For one thing, Stevenson – who went off as an 11-1 favorite over the overmatched Fonfara – almost certainly would be an opening-line underdog to the Ward-Kovalev II winner, and probably the loser as well, especially if that bout were to be held outside of Quebec. For another, Stevenson’s main claim to being The Man at light heavyweight was severely diminished when The Ring magazine, which always has been preferential to lineal title-holders, withdrew its recognition of him as the division’s top dog. It should be noted that the so-called “Bible of Boxing” still lists Tyson Fury as its heavyweight champion, even though he has been stripped of his WBA, IBF, WBO and IBO titles by those sanctioning bodies, hasn’t fought since his stunning unanimous decision over longtime champ Wladimir Klitschko on Nov. 28, 2015, has blown up to 300-plus pounds and apparently has done enough cocaine to overdose a rhinoceros.
The Ring’s cold-shouldering of Stevenson could be because of his relative inactivity (prior to the rematch with Fonfara, he had fought just four times in 37 months, WBC defenses against a non-Murderer’s Row of Dmitry Sukhotskiy, Sakio Bika, Tommy Karpency and Thomas Williams Jr. It could be because, compared to Ward and Kovalev, Stevenson doesn’t pass the comparative eye test; he is a one-trick pony, that trick being his turn-out-the-lights power. In any breakdown of attributes, he comes off as far less well-rounded than the highly skilled Ward and less versatile than Kovalev, who would appear to be just as heavy a hitter and possibly even more so.
But the main knock against Stevenson is that he, or Haymon, has opted to mostly play it safe in a profession where those who choose to take the biggest risks are more often the ones who receive the biggest rewards. While it might be argued that the difficult-to-bridge gap between Stevenson and the Ward-Kovalev II winner likely owes to the standard barrier between those pledging fealty to Showtime and HBO, it should be noted that Stevenson was with HBO in 2013 prior to his crossing the premium-cable street, as it were. He even shared an HBO card with Kovalev on Nov. 30, 2013, in which Stevenson scored a sixth-round stoppage of Tony Bellew in Quebec City, and Kovalev starched Ismayl Sillah in two rounds. It is the contention of Kathy Duva, Kovalev’s promoter, that Stevenson switched TV outlets in a blatant attempt to avoid her fighter. Bernard Hopkins, the oldie-and-still-goodie at that time, also alleged that Stevenson was zigging when B-Hop was zagging.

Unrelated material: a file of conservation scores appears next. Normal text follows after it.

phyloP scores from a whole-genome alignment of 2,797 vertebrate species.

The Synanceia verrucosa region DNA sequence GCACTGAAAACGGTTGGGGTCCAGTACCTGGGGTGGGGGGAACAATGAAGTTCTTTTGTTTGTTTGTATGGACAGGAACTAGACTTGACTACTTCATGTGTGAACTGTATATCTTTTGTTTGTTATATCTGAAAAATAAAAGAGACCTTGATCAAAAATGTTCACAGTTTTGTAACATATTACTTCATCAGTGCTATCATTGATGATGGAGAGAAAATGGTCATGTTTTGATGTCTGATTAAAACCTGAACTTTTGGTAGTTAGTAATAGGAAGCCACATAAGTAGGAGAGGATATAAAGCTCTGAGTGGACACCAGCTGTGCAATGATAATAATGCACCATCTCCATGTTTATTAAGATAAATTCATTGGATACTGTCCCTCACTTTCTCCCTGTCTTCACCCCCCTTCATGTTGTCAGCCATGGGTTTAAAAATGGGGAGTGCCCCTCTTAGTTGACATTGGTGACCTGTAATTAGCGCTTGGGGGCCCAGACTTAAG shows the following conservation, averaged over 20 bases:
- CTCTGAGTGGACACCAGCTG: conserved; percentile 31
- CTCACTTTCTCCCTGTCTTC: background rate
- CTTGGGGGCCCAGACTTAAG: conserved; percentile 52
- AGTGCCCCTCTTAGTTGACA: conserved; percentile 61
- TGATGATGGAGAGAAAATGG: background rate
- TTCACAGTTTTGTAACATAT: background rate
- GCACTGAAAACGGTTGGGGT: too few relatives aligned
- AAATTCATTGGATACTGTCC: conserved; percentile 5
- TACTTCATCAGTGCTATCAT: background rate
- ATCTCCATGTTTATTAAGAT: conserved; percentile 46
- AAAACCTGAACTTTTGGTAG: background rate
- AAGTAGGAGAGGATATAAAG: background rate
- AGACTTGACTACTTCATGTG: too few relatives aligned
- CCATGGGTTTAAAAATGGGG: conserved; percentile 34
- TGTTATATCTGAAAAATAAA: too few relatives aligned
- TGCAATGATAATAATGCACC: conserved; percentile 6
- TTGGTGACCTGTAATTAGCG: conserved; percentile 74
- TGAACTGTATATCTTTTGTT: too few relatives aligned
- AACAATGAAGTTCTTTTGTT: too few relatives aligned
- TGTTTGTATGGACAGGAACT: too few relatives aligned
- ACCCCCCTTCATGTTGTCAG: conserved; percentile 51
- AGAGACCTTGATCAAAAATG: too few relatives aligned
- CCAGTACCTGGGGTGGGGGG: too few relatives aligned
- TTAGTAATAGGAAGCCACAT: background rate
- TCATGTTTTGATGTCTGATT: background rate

The business of boxing is such that financial and contractual snags prevent many desirable matchups from being made, but it would appear in this instance that having Stevenson in its lineup has not provided as much bang for the buck as Showtime might have anticipated. To this point in 2017, for those keeping score, Showtime has clearly had higher-visibility and more-competitive fights than HBO, its primary competitor, and providing coveted dates for someone who turns 40 on Sept. 22 and has yet to jump into the deep end of the pool would appear to be at least a slight misuse of the company’s resources.
But that is not to say that Stevenson lacks appeal or intrigue. He has a puncher’s chance in any fight, including possible clashes with Ward or Kovalev, is still the lineal champion at 175 pounds, and has the distinction of being the last fighter of any significance trained by the late, great Emanuel Steward, who was 68 when he died of colon cancer on Oct. 25, 2012. Stevenson still wears the traditional Kronk Gym gold-and-red colors with pride, and his affection for Steward remains evident, even if his present trainer is “Sugar” Hill (real first name: Javon), a moniker that more suggests a pole dancer at a Montreal gentleman’s cabaret than Manny’s old-school Detroit grittiness.
“I have the linear championship,” Stevenson said a few days before he mistreated the unfortunate Fonfara. “Do you know what that means? There is one king and that is me. If you want to be the king, you have to defeat the king. That’s the way it has always been.”
Maybe so, but it takes more than strutting around with a crown and fur-collared robe that resembled a Halloween costume to make a self-proclaimed king a true monarch of the ring. A matchup with Eleider Alvarez is a nice enough fight, if it comes to that, but the fact remains that Adonis Stevenson isn’t getting any younger and his window of opportunity for expanding his image far beyond his Quebec boundaries is beginning to close. If he gives Ward or Kovalev the slip one more time, no amount of boasting and chest-thumping is apt to sway those would-be subjects who remain unconvinced as to his claim to the throne.
“He’s just simple,” Showtime analyst Paulie Malignaggi said in assessing Stevenson’s no-frills style. “He looks for a big counter left hand. That’s pretty much what he did all night. Once he hurt (Fonfara), then he started leading with left hands. Simple game plan. He’s a simple fighter. But he’s got very big power and that’s not so simple.”
Here’s another simple observation: Make Stevenson vs. the Ward-Kovalev II winner because, quite frankly, Stevenson needs that fight more than either one of his two primary rivals for division supremacy does. There is some red tape that will need to be snipped, but where there’s a will, there’s a way.
Or at least there should be.